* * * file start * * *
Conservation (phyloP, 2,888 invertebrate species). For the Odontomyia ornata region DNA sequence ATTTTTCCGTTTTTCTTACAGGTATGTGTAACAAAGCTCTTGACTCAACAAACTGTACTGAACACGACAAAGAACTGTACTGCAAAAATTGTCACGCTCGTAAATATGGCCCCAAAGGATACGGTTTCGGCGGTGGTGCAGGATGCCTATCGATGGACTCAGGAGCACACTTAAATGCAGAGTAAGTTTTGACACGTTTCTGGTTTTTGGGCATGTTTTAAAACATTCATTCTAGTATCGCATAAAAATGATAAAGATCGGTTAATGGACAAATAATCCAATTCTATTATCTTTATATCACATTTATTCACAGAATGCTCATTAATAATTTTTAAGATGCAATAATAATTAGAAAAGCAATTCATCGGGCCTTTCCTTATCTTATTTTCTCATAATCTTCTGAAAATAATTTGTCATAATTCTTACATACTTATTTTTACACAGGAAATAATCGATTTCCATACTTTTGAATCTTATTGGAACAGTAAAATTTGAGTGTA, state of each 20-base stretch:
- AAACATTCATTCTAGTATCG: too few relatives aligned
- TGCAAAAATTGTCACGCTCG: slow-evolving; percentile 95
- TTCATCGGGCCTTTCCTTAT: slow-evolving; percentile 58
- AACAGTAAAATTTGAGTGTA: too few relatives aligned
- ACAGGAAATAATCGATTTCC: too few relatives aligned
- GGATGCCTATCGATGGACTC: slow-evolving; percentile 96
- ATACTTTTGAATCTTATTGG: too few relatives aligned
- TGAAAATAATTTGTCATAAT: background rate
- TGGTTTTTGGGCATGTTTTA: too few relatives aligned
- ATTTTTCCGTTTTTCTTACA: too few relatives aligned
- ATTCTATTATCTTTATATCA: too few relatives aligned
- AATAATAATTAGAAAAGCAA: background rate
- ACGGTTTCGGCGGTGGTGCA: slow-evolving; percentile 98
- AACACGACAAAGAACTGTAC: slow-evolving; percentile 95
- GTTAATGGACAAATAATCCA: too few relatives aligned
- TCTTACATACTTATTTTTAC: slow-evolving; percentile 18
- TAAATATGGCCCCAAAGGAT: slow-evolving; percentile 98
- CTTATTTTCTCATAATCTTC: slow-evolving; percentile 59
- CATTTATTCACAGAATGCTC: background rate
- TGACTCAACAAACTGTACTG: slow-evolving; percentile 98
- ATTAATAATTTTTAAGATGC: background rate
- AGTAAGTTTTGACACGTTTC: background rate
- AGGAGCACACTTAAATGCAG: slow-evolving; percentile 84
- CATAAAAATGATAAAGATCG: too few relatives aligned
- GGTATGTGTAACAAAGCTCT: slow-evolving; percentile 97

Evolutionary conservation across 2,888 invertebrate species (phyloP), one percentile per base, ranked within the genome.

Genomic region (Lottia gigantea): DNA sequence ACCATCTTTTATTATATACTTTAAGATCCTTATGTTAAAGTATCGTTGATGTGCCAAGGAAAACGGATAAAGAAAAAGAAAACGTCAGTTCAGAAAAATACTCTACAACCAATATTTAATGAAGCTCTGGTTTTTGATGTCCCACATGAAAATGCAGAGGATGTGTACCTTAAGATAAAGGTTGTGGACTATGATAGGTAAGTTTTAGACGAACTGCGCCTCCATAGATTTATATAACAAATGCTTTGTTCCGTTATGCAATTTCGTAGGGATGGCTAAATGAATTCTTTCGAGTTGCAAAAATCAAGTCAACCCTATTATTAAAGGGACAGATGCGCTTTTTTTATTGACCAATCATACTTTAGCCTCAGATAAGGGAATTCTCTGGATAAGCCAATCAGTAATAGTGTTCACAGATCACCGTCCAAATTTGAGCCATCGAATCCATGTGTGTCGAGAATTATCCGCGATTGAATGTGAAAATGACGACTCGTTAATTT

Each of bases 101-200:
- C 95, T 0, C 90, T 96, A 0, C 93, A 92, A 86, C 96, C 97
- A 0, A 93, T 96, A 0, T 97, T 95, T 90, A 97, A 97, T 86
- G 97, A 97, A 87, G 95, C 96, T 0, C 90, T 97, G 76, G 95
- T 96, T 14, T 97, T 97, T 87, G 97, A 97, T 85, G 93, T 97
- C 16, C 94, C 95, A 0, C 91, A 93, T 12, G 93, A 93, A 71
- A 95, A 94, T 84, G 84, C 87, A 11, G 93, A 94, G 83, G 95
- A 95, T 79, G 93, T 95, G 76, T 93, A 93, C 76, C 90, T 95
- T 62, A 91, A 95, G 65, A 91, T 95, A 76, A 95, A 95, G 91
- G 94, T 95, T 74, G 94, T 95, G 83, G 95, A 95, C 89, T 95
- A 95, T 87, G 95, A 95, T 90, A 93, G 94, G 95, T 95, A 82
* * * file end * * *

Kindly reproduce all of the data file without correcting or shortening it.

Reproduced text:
Conservation (phyloP, 2,888 invertebrate species). For the Odontomyia ornata region DNA sequence ATTTTTCCGTTTTTCTTACAGGTATGTGTAACAAAGCTCTTGACTCAACAAACTGTACTGAACACGACAAAGAACTGTACTGCAAAAATTGTCACGCTCGTAAATATGGCCCCAAAGGATACGGTTTCGGCGGTGGTGCAGGATGCCTATCGATGGACTCAGGAGCACACTTAAATGCAGAGTAAGTTTTGACACGTTTCTGGTTTTTGGGCATGTTTTAAAACATTCATTCTAGTATCGCATAAAAATGATAAAGATCGGTTAATGGACAAATAATCCAATTCTATTATCTTTATATCACATTTATTCACAGAATGCTCATTAATAATTTTTAAGATGCAATAATAATTAGAAAAGCAATTCATCGGGCCTTTCCTTATCTTATTTTCTCATAATCTTCTGAAAATAATTTGTCATAATTCTTACATACTTATTTTTACACAGGAAATAATCGATTTCCATACTTTTGAATCTTATTGGAACAGTAAAATTTGAGTGTA, state of each 20-base stretch:
- AAACATTCATTCTAGTATCG: too few relatives aligned
- TGCAAAAATTGTCACGCTCG: slow-evolving; percentile 95
- TTCATCGGGCCTTTCCTTAT: slow-evolving; percentile 58
- AACAGTAAAATTTGAGTGTA: too few relatives aligned
- ACAGGAAATAATCGATTTCC: too few relatives aligned
- GGATGCCTATCGATGGACTC: slow-evolving; percentile 96
- ATACTTTTGAATCTTATTGG: too few relatives aligned
- TGAAAATAATTTGTCATAAT: background rate
- TGGTTTTTGGGCATGTTTTA: too few relatives aligned
- ATTTTTCCGTTTTTCTTACA: too few relatives aligned
- ATTCTATTATCTTTATATCA: too few relatives aligned
- AATAATAATTAGAAAAGCAA: background rate
- ACGGTTTCGGCGGTGGTGCA: slow-evolving; percentile 98
- AACACGACAAAGAACTGTAC: slow-evolving; percentile 95
- GTTAATGGACAAATAATCCA: too few relatives aligned
- TCTTACATACTTATTTTTAC: slow-evolving; percentile 18
- TAAATATGGCCCCAAAGGAT: slow-evolving; percentile 98
- CTTATTTTCTCATAATCTTC: slow-evolving; percentile 59
- CATTTATTCACAGAATGCTC: background rate
- TGACTCAACAAACTGTACTG: slow-evolving; percentile 98
- ATTAATAATTTTTAAGATGC: background rate
- AGTAAGTTTTGACACGTTTC: background rate
- AGGAGCACACTTAAATGCAG: slow-evolving; percentile 84
- CATAAAAATGATAAAGATCG: too few relatives aligned
- GGTATGTGTAACAAAGCTCT: slow-evolving; percentile 97

Evolutionary conservation across 2,888 invertebrate species (phyloP), one percentile per base, ranked within the genome.

Genomic region (Lottia gigantea): DNA sequence ACCATCTTTTATTATATACTTTAAGATCCTTATGTTAAAGTATCGTTGATGTGCCAAGGAAAACGGATAAAGAAAAAGAAAACGTCAGTTCAGAAAAATACTCTACAACCAATATTTAATGAAGCTCTGGTTTTTGATGTCCCACATGAAAATGCAGAGGATGTGTACCTTAAGATAAAGGTTGTGGACTATGATAGGTAAGTTTTAGACGAACTGCGCCTCCATAGATTTATATAACAAATGCTTTGTTCCGTTATGCAATTTCGTAGGGATGGCTAAATGAATTCTTTCGAGTTGCAAAAATCAAGTCAACCCTATTATTAAAGGGACAGATGCGCTTTTTTTATTGACCAATCATACTTTAGCCTCAGATAAGGGAATTCTCTGGATAAGCCAATCAGTAATAGTGTTCACAGATCACCGTCCAAATTTGAGCCATCGAATCCATGTGTGTCGAGAATTATCCGCGATTGAATGTGAAAATGACGACTCGTTAATTT

Each of bases 101-200:
- C 95, T 0, C 90, T 96, A 0, C 93, A 92, A 86, C 96, C 97
- A 0, A 93, T 96, A 0, T 97, T 95, T 90, A 97, A 97, T 86
- G 97, A 97, A 87, G 95, C 96, T 0, C 90, T 97, G 76, G 95
- T 96, T 14, T 97, T 97, T 87, G 97, A 97, T 85, G 93, T 97
- C 16, C 94, C 95, A 0, C 91, A 93, T 12, G 93, A 93, A 71
- A 95, A 94, T 84, G 84, C 87, A 11, G 93, A 94, G 83, G 95
- A 95, T 79, G 93, T 95, G 76, T 93, A 93, C 76, C 90, T 95
- T 62, A 91, A 95, G 65, A 91, T 95, A 76, A 95, A 95, G 91
- G 94, T 95, T 74, G 94, T 95, G 83, G 95, A 95, C 89, T 95
- A 95, T 87, G 95, A 95, T 90, A 93, G 94, G 95, T 95, A 82